2. (ii) and (iv)
  3. (iii) and (iv)
  4. (i) and (ii)


Q 5: The most common pattern of failure was

  1. Local failure
  2. Isolated nodal failures
  3. Locoregional
  4. Distant metastases


Q 6: The most common late toxicity observed in this study was

  1. Radiation pneumonitis
  2. Skin erythema
  3. Grade I esophagitis
  4. Exacerbation of chronic obstructive pulmonary disease (COPD)


Q 7: Patients were rendered inoperable in this study, most commonly because of

  1. Low body mass index (BMI)
  2. Coexisting infections
  3. COPD
  4. Poor cardiac function


Q 8: A patient had a 4 cm peripheral adenocarcinoma in the right lower lobe, which was treated with SBRT as per the study protocol. After 9 months of treatment completion, he developed a 2 cm lesion in the same lobe 1.5 cm away from the previous tumor site. If histologically proven to be adenocarcinoma, what kind of disease it will be, as per the study protocol

  1. Second primary
  2. Local failure
  3. Distant relapse
  4. Regional failure


Q 9: Majority of deaths in study patients were

  1. Treatment related
  2. Cancer related
  3. Comorbidity related
  4. Not reported


Q 10: The proposed reason for the least 2-year overall survival in this study as compared with six more similar studies quoted in this article, is

  1. Higher T stage
  2. Inexperienced staff
  3. Poor radiation techniques
  4. Overall survival is not the primary end-point.


Answers and explanations:

1 (b). They are unfit for surgery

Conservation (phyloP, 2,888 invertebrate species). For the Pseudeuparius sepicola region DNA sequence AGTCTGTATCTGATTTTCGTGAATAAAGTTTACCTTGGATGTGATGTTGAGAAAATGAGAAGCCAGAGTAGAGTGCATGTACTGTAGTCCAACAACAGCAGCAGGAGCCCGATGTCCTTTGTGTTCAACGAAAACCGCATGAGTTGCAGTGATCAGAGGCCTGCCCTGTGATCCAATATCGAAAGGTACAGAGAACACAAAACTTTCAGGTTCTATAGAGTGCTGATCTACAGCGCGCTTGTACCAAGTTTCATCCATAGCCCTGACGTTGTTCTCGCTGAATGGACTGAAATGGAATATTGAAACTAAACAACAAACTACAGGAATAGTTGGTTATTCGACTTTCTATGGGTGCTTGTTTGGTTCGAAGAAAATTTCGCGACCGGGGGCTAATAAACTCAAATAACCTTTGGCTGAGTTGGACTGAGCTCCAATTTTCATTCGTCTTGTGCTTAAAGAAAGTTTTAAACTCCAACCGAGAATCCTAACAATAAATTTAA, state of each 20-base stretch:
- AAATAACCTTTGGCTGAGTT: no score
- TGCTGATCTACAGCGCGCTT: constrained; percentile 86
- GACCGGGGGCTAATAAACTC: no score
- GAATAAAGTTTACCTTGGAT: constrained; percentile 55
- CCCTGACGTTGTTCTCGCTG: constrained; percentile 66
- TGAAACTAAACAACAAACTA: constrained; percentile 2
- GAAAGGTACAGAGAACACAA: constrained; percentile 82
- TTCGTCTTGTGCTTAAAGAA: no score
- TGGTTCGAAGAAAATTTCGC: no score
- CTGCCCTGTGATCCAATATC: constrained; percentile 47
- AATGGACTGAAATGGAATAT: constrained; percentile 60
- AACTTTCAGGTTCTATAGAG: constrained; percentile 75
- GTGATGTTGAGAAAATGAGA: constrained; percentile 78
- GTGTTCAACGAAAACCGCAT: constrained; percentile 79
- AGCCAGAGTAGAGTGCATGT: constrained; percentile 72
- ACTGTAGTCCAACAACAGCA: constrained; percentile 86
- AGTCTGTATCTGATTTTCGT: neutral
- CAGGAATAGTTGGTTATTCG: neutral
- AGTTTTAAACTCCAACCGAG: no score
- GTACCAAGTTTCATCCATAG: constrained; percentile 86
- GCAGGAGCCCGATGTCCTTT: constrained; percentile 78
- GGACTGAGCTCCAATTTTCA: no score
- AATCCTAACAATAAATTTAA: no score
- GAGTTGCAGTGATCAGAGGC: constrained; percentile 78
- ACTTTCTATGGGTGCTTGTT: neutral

“However, about 20% of the patients with stage I lung cancer do not undergo surgery owing to the poor lung, cardiac function, and perceived higher risk of mortality with surgery and frailty especially in elderly patients.”

2 (a). Smaller number of fractions and bigger dose per fraction

“For the first 20 patients (treatment year group: 2007–2012), commonly used dose fractionation for peripheral tumors was 48 Gy/6 fr (8 Gy/fr) and for central tumors was 48 Gy/8fr (6 Gy/fr). The dose was escalated for small peripheral tumors; they received 48 Gy/4 fr (12 Gy/fr).”

3 (d). Histologically proven lung carcinoma

“The tumor was histologically proven squamous or adenocarcinoma of the lung.”

4 (c). (iii) and (iv)

“On multivariate analysis, CCI >3 and PTV >80.6 remained as independent predictors of overall survival and CSS.”

5 (d). Distant metastases

“Distant failure constituted the main site of relapse, seen in 12/15 (80%) patients.”

6 (a). Radiation pneumonitis

“Grade 2 or more radiation pneumonitis, seen in 7 (17.5%) patients was the most common late toxicity.”

7 (c). COPD

“Chronic obstructive pulmonary disease was the most common cause of inoperability.”

8 (b). Local failure

“Local failure was defined as tumor progression at the irradiated site, within 2 cm of the gross tumor volume.”

9 (c). Comorbidity related

“Sixty percent of the deaths in this cohort was not due to cancer but worsening of pre-existing cardiac or respiratory diseases.”

10 (a). Higher T stage

“An advanced stage and higher CCI (>3) in more than one-third of the patients explains the lower OS in the current series.”






 

Top
Print this article  Email this article
 

    

  Site Map | What's new | Copyright and Disclaimer
  Online since 1st April '07
  2007 - Indian Journal of Cancer | Published by Wolters Kluwer - Medknow